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MH370: Malaysia releases report on missing flight

Publication Date : 02-05-2014


The five-page report mostly recaps information released over the weeks


Malaysia released a preliminary report on the missing MH370 yesterday as Malaysia Airlines (MAS) said it would stop putting up families of passengers in hotels from next week.

Search operations began four hours after the MAS plane went off the radar at 1:21am on March 8, sparking a flurry of exchanges between Malaysian air traffic controllers and Vietnam, Cambodia and Singapore, the report said.

The five-page report, mostly recapping information released over the weeks, also said Malaysia's air traffic control was informed by its Vietnamese counterpart at 1:38am that the plane could not be contacted.

It was later established that the plane's communications systems were disabled, with the last communication at 1:07am. Military radar subsequently found that the plane had turned back over peninsular Malaysia before vanishing north-west of Penang.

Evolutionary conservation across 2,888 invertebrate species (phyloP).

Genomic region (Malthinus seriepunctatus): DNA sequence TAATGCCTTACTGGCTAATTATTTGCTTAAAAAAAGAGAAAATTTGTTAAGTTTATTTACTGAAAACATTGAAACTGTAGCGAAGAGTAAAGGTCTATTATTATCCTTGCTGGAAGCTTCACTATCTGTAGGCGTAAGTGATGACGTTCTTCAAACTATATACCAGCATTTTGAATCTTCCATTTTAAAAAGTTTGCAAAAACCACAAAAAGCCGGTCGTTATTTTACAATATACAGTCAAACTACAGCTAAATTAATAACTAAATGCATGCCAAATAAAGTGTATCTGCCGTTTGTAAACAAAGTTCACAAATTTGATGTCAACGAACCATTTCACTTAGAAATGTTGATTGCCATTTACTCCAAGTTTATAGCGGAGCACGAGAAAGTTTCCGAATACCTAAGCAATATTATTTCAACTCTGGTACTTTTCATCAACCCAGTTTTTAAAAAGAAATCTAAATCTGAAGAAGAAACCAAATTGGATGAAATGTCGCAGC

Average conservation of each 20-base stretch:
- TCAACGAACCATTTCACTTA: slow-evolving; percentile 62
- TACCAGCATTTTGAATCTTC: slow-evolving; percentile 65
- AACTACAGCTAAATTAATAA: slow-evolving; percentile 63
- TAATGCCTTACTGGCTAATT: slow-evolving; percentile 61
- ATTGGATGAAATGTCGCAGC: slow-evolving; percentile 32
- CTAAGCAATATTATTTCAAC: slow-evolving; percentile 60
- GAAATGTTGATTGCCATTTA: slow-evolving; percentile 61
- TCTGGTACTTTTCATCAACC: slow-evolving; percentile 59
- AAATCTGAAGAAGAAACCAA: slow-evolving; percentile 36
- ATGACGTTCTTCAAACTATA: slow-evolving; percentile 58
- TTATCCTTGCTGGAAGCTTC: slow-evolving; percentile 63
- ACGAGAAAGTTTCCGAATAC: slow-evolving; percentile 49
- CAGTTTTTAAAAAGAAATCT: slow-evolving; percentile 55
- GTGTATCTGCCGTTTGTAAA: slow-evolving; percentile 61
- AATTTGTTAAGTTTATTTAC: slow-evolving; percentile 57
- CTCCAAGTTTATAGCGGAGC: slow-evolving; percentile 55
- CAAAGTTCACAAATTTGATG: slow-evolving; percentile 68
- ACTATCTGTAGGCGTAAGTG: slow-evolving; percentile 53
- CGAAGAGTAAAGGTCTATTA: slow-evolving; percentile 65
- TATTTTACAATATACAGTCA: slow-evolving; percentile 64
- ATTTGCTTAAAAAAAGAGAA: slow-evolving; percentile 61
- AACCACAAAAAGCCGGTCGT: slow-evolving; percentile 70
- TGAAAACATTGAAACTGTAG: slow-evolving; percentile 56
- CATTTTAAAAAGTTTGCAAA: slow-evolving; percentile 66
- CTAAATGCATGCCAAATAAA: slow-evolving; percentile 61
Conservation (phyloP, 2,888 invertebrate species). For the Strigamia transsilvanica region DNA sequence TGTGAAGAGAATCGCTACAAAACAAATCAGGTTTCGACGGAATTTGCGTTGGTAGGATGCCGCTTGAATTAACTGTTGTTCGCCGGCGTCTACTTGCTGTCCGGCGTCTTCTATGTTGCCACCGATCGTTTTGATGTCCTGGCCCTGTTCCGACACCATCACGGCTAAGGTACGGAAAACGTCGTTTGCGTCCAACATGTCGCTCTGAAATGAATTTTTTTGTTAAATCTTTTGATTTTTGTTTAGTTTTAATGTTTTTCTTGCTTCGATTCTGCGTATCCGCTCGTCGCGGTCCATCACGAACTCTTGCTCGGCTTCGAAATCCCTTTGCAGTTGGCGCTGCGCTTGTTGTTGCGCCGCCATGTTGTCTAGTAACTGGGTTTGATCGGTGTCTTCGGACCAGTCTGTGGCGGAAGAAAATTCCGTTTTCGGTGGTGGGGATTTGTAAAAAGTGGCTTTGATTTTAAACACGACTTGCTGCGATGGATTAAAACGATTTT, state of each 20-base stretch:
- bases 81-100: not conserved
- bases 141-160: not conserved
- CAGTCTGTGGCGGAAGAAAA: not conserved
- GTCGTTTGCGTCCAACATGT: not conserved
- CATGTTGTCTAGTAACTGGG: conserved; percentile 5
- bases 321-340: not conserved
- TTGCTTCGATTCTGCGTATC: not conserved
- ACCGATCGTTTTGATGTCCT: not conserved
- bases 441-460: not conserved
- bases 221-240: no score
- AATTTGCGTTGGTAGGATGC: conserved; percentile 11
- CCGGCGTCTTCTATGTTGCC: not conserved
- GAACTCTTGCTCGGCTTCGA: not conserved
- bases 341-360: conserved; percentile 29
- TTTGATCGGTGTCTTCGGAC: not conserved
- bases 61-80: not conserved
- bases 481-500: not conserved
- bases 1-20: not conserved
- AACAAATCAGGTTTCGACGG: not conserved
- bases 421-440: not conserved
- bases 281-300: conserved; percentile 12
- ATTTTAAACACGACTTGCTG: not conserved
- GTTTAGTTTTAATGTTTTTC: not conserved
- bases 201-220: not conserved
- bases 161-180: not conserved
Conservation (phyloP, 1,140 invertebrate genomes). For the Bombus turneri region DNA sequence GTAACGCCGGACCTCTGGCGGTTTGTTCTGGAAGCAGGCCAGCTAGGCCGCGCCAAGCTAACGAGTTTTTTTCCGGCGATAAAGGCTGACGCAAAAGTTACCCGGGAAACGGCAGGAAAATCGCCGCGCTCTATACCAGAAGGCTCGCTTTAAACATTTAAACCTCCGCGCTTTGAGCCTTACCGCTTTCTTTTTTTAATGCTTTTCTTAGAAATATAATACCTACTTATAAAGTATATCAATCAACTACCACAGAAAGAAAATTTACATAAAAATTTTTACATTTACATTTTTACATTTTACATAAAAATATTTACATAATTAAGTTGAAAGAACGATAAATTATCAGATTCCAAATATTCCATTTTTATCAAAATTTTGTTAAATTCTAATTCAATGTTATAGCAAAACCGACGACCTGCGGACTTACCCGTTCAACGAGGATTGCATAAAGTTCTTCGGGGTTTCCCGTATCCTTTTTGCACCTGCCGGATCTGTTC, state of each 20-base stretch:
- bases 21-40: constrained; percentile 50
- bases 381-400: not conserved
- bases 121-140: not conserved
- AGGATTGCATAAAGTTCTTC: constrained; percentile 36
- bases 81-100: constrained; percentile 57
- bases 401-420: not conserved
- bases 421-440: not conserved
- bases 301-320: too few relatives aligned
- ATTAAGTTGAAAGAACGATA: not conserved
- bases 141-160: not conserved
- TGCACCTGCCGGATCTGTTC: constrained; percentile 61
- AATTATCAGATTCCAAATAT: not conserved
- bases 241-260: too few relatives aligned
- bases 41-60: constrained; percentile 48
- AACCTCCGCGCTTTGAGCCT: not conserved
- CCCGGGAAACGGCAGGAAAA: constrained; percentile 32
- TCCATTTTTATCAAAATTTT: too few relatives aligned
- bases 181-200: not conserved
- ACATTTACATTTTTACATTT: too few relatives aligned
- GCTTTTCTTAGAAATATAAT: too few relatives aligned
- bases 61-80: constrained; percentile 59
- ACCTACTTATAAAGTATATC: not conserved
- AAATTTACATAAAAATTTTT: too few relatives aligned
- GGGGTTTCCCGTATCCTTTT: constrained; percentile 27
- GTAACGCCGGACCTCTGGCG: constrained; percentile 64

It is believed to have turned south and flown until it went down in the southern Indian Ocean, based on its last communications with a satellite.

According to the time line released by Malaysia, search operations were activated at 5:30am in the South China Sea at the plane's last known position.

No trace of the plane carrying 239 people has been found.

The Wall Street Journal reported that global aviation experts and investigators were planning to meet privately in Canberra, Australia, next week to further refine estimates of the crash site.

It said closely guarded military radar data will be reviewed before the information is handed over to a civilian contractor.

Malaysia is seeking private firms with deep sea expertise to join the search.

Yesterday, MAS told families it would end their hotel stays in Kuala Lumpur and Beijing next Wednesday, and would keep in touch with them via other means. It will also make advance compensation payments.

The preliminary report dated April 9 had been submitted earlier to the International Civil Aviation Organisation (ICAO), and was released to the public after Malaysia came under fire for withholding information.

It recommended that ICAO look into the benefits of introducing a standard for real-time tracking of commercial aircraft.

It noted that two large commercial planes have gone missing - MH370 and Air France's Flight AF447 in 2009 - in the past five years and their last positions were not accurately known.


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